Once we were seated, a platter arrived sporting large grill-marked cumin dusted shrimp nicely encircling a bowl of tomato salsa with spicy specks of red onion and mango. It was the perfect accompaniment for our Domaine Ferret 2015 Pouilly-Fuisse, the chardonnay of southern Burgundy’s Mâconnais district in France. Years ago, it was Jeanne Ferret who broke with winemaking tradition by bottling wines at the domaine. Her daughter Collette continued in her footsteps, striving for excellence. And even after Louis Jadot acquired the property in 2008, today’s winemaker is also female, Audrey Braccini, who expertly navigated the hot dry 2015 season for this successful production, half aged in steel and half aged in 2nd to 5th use oak barrels—as opposed to new barrels.
Next, we were treated to Foley Estates 2013 Sta. Rita Hills Pinot Noir. My tablemate to the left was swooning over this selection as Kobrand’s Santiff described its earth elements of mushroom and mineral, in contrast to the oft-apparent cherry note of many other California pinot noirs. Twenty-Thirteen saw a moderate growing season with near ideal conditions. It shows, as perhaps does winemaker Lorna Kreutz’s special fondness for pinot noir, as it was the first wine she learned to make. Paired with bites of Braised Short Rib wrapped in Applewood Smoked Bacon, delicious!
On to the excellent full-bodied St. Francis 2013 Old Vines Zinfandel, paired with generously portioned Mini Beef Wellington with Gorgonzola. Santiff noted that while “old vine” Zinfandel is not hard to find, there’s actually no legal definition of the term. All the more impressive then that St. Francis vines are at least 50 years old, some over 100, and are maintained with minimal pruning and dry farming (no irrigation) before the concentrated fruit is hand-harvested, steel-fermented, and oak-aged. Winemaker Katie Madigan has been known to say she “never wants to leave work at the end of the day.” That’s devotion, perhaps born of her early introduction to St. Francis—with a cabernet her parents gave her on her 21st birthday. She credits that with her commitment to “make wines people will remember.”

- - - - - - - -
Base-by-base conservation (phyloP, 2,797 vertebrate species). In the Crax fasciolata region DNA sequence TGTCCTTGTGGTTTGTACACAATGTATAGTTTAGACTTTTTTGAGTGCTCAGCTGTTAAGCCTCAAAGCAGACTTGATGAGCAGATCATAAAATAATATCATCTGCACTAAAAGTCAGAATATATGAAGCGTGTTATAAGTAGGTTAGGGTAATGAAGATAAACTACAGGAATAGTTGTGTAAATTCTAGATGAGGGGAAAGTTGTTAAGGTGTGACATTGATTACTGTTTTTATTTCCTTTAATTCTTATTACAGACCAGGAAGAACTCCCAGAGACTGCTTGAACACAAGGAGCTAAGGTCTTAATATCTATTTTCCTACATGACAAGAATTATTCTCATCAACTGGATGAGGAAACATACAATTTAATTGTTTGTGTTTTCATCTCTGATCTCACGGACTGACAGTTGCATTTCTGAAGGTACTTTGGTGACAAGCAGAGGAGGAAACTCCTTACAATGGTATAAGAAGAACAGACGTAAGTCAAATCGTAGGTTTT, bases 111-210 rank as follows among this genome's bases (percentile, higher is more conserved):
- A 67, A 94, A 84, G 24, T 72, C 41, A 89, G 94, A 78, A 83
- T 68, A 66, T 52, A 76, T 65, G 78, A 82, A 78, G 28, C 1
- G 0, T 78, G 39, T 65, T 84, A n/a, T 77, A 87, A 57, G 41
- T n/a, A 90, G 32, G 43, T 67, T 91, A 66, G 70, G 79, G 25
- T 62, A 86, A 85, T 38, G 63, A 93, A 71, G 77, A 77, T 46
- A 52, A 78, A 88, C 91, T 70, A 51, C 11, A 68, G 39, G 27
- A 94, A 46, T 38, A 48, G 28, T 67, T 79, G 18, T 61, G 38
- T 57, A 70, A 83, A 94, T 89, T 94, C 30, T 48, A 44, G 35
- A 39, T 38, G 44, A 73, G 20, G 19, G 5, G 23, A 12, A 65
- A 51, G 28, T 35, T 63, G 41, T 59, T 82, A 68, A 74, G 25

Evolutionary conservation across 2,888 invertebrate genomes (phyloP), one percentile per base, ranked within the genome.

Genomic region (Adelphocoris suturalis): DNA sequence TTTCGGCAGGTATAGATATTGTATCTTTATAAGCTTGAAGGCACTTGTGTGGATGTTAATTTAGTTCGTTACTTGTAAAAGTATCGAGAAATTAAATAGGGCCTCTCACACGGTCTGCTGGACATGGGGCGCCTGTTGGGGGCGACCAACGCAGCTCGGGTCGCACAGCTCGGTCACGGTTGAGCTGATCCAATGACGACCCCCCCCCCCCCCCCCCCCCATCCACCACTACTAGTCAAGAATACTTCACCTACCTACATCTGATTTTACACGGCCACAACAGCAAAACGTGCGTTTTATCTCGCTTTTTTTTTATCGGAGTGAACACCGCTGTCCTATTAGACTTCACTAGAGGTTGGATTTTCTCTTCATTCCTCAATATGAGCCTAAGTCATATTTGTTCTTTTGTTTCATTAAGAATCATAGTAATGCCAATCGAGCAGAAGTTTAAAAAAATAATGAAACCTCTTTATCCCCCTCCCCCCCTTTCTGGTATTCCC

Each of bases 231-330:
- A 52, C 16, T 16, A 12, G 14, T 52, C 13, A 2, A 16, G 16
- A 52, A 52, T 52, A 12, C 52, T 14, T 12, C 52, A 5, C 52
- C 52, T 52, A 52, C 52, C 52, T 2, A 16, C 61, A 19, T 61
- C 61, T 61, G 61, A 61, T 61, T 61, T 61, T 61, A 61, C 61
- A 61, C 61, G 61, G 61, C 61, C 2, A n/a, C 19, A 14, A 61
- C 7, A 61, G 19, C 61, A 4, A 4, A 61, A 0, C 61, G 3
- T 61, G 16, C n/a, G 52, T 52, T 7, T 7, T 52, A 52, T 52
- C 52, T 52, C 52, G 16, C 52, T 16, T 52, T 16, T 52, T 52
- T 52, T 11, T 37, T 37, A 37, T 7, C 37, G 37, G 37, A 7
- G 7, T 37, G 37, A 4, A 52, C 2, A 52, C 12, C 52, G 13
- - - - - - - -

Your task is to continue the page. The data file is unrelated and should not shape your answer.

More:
Our evening closed with Tenute Silvio Nardi 2010 Brunello di Montalcino, ideal with both our remaining cheese and charcuterie and the charming medley of delicious tiny chocolate truffles interspersed with a few berries, each with a different look. The wine complemented both the savory and sweet. Brunello is often cited as a collectible, and this one is made in accordance with the DOCG laws that entitle it to be classified “di Montalcino” near Tuscany. The grapes are hand-harvested to facilitate choosing the top 70 percent for this wine. The wine is aged in two types of oak and in the bottle before release. Winemaker Emilia Nardi is Silvio’s youngest daughter and said to be one of the most respected women in the wine world. No doubt her work is infused with fond memories of childhood summers on the land.
Bay Ridge Wine & Spirits made it easy to order our favorite selections for store pick-up—with a generous discount. The event showcased St. Marie’s versatile creativity with food, portions, and atmosphere, surely skills her clients appreciate.
Wild Mushroom & Artisan Cheese Tart
Grilled Herb Shrimp with Mango Salsa
Braised Short Rib wrapped in Applewood Smoked Bacon
Mini Beef Wellington with Gorgonzola Sauce
Artisan Cheese Platter